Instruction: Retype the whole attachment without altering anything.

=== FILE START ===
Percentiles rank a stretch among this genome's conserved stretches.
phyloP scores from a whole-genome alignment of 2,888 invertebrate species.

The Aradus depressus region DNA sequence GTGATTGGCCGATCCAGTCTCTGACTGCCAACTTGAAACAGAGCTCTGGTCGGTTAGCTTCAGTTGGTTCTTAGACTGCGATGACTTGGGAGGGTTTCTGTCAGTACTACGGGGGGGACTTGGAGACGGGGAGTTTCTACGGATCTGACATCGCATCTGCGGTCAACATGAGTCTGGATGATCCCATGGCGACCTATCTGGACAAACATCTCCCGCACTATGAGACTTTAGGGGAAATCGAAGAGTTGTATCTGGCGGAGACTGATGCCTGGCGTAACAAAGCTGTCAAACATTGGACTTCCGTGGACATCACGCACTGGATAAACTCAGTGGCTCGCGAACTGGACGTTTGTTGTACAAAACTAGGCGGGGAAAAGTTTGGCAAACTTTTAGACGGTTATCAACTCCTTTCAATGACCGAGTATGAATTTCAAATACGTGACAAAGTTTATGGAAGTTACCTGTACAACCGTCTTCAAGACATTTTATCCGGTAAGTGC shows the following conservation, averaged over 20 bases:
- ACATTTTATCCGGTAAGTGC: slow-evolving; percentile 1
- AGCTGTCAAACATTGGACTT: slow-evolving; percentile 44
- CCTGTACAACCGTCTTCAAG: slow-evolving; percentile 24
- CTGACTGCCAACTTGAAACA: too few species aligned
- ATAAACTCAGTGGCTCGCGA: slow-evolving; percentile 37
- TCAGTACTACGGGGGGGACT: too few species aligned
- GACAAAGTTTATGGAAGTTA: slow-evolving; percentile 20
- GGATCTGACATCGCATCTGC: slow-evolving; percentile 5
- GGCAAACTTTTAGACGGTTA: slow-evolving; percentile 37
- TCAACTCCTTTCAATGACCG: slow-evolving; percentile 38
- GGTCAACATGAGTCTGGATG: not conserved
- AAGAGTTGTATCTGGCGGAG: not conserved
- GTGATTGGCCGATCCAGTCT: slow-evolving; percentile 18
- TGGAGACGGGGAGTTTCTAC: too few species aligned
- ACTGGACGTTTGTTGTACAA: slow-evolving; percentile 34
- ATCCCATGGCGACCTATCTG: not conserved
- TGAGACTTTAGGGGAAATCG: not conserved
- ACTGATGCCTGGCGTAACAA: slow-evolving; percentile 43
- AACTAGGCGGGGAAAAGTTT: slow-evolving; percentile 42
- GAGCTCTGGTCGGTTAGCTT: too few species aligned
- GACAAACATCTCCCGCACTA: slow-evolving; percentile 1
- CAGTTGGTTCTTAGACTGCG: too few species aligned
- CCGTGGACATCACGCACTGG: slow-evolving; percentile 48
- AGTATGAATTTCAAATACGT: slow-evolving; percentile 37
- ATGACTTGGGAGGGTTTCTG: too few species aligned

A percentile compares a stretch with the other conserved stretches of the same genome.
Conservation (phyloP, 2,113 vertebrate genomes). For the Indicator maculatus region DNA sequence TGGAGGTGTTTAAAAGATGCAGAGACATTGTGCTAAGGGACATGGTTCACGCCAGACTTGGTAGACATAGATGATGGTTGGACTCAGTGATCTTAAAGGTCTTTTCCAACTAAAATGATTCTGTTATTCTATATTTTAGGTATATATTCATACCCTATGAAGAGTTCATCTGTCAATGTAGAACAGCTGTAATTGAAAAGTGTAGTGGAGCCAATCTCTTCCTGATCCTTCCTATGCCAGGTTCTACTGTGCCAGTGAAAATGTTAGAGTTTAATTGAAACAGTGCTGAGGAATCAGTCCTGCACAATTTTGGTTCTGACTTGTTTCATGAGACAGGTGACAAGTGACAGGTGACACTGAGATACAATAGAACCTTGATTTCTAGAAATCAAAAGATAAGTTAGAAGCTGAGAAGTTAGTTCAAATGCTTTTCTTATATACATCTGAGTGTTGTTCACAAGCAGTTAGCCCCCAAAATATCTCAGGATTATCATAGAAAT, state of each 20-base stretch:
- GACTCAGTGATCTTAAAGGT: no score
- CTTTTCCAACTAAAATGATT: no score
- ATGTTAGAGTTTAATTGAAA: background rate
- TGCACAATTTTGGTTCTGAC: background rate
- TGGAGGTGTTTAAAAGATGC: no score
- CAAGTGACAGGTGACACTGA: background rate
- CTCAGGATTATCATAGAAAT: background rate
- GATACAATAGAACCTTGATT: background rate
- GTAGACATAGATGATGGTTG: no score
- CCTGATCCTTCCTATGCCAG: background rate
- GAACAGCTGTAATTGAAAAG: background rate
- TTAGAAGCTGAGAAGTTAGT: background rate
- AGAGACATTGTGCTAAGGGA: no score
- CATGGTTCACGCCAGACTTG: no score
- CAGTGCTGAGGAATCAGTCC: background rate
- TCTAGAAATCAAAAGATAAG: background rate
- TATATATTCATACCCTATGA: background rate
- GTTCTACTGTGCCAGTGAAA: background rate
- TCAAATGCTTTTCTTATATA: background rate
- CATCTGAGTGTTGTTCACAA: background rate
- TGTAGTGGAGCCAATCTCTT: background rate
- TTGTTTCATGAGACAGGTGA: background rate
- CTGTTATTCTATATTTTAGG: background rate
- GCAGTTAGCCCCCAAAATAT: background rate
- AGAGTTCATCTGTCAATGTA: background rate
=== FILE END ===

Percentiles rank a stretch among this genome's conserved stretches.
phyloP scores from a whole-genome alignment of 2,888 invertebrate species.

The Aradus depressus region DNA sequence GTGATTGGCCGATCCAGTCTCTGACTGCCAACTTGAAACAGAGCTCTGGTCGGTTAGCTTCAGTTGGTTCTTAGACTGCGATGACTTGGGAGGGTTTCTGTCAGTACTACGGGGGGGACTTGGAGACGGGGAGTTTCTACGGATCTGACATCGCATCTGCGGTCAACATGAGTCTGGATGATCCCATGGCGACCTATCTGGACAAACATCTCCCGCACTATGAGACTTTAGGGGAAATCGAAGAGTTGTATCTGGCGGAGACTGATGCCTGGCGTAACAAAGCTGTCAAACATTGGACTTCCGTGGACATCACGCACTGGATAAACTCAGTGGCTCGCGAACTGGACGTTTGTTGTACAAAACTAGGCGGGGAAAAGTTTGGCAAACTTTTAGACGGTTATCAACTCCTTTCAATGACCGAGTATGAATTTCAAATACGTGACAAAGTTTATGGAAGTTACCTGTACAACCGTCTTCAAGACATTTTATCCGGTAAGTGC shows the following conservation, averaged over 20 bases:
- ACATTTTATCCGGTAAGTGC: slow-evolving; percentile 1
- AGCTGTCAAACATTGGACTT: slow-evolving; percentile 44
- CCTGTACAACCGTCTTCAAG: slow-evolving; percentile 24
- CTGACTGCCAACTTGAAACA: too few species aligned
- ATAAACTCAGTGGCTCGCGA: slow-evolving; percentile 37
- TCAGTACTACGGGGGGGACT: too few species aligned
- GACAAAGTTTATGGAAGTTA: slow-evolving; percentile 20
- GGATCTGACATCGCATCTGC: slow-evolving; percentile 5
- GGCAAACTTTTAGACGGTTA: slow-evolving; percentile 37
- TCAACTCCTTTCAATGACCG: slow-evolving; percentile 38
- GGTCAACATGAGTCTGGATG: not conserved
- AAGAGTTGTATCTGGCGGAG: not conserved
- GTGATTGGCCGATCCAGTCT: slow-evolving; percentile 18
- TGGAGACGGGGAGTTTCTAC: too few species aligned
- ACTGGACGTTTGTTGTACAA: slow-evolving; percentile 34
- ATCCCATGGCGACCTATCTG: not conserved
- TGAGACTTTAGGGGAAATCG: not conserved
- ACTGATGCCTGGCGTAACAA: slow-evolving; percentile 43
- AACTAGGCGGGGAAAAGTTT: slow-evolving; percentile 42
- GAGCTCTGGTCGGTTAGCTT: too few species aligned
- GACAAACATCTCCCGCACTA: slow-evolving; percentile 1
- CAGTTGGTTCTTAGACTGCG: too few species aligned
- CCGTGGACATCACGCACTGG: slow-evolving; percentile 48
- AGTATGAATTTCAAATACGT: slow-evolving; percentile 37
- ATGACTTGGGAGGGTTTCTG: too few species aligned

A percentile compares a stretch with the other conserved stretches of the same genome.
Conservation (phyloP, 2,113 vertebrate genomes). For the Indicator maculatus region DNA sequence TGGAGGTGTTTAAAAGATGCAGAGACATTGTGCTAAGGGACATGGTTCACGCCAGACTTGGTAGACATAGATGATGGTTGGACTCAGTGATCTTAAAGGTCTTTTCCAACTAAAATGATTCTGTTATTCTATATTTTAGGTATATATTCATACCCTATGAAGAGTTCATCTGTCAATGTAGAACAGCTGTAATTGAAAAGTGTAGTGGAGCCAATCTCTTCCTGATCCTTCCTATGCCAGGTTCTACTGTGCCAGTGAAAATGTTAGAGTTTAATTGAAACAGTGCTGAGGAATCAGTCCTGCACAATTTTGGTTCTGACTTGTTTCATGAGACAGGTGACAAGTGACAGGTGACACTGAGATACAATAGAACCTTGATTTCTAGAAATCAAAAGATAAGTTAGAAGCTGAGAAGTTAGTTCAAATGCTTTTCTTATATACATCTGAGTGTTGTTCACAAGCAGTTAGCCCCCAAAATATCTCAGGATTATCATAGAAAT, state of each 20-base stretch:
- GACTCAGTGATCTTAAAGGT: no score
- CTTTTCCAACTAAAATGATT: no score
- ATGTTAGAGTTTAATTGAAA: background rate
- TGCACAATTTTGGTTCTGAC: background rate
- TGGAGGTGTTTAAAAGATGC: no score
- CAAGTGACAGGTGACACTGA: background rate
- CTCAGGATTATCATAGAAAT: background rate
- GATACAATAGAACCTTGATT: background rate
- GTAGACATAGATGATGGTTG: no score
- CCTGATCCTTCCTATGCCAG: background rate
- GAACAGCTGTAATTGAAAAG: background rate
- TTAGAAGCTGAGAAGTTAGT: background rate
- AGAGACATTGTGCTAAGGGA: no score
- CATGGTTCACGCCAGACTTG: no score
- CAGTGCTGAGGAATCAGTCC: background rate
- TCTAGAAATCAAAAGATAAG: background rate
- TATATATTCATACCCTATGA: background rate
- GTTCTACTGTGCCAGTGAAA: background rate
- TCAAATGCTTTTCTTATATA: background rate
- CATCTGAGTGTTGTTCACAA: background rate
- TGTAGTGGAGCCAATCTCTT: background rate
- TTGTTTCATGAGACAGGTGA: background rate
- CTGTTATTCTATATTTTAGG: background rate
- GCAGTTAGCCCCCAAAATAT: background rate
- AGAGTTCATCTGTCAATGTA: background rate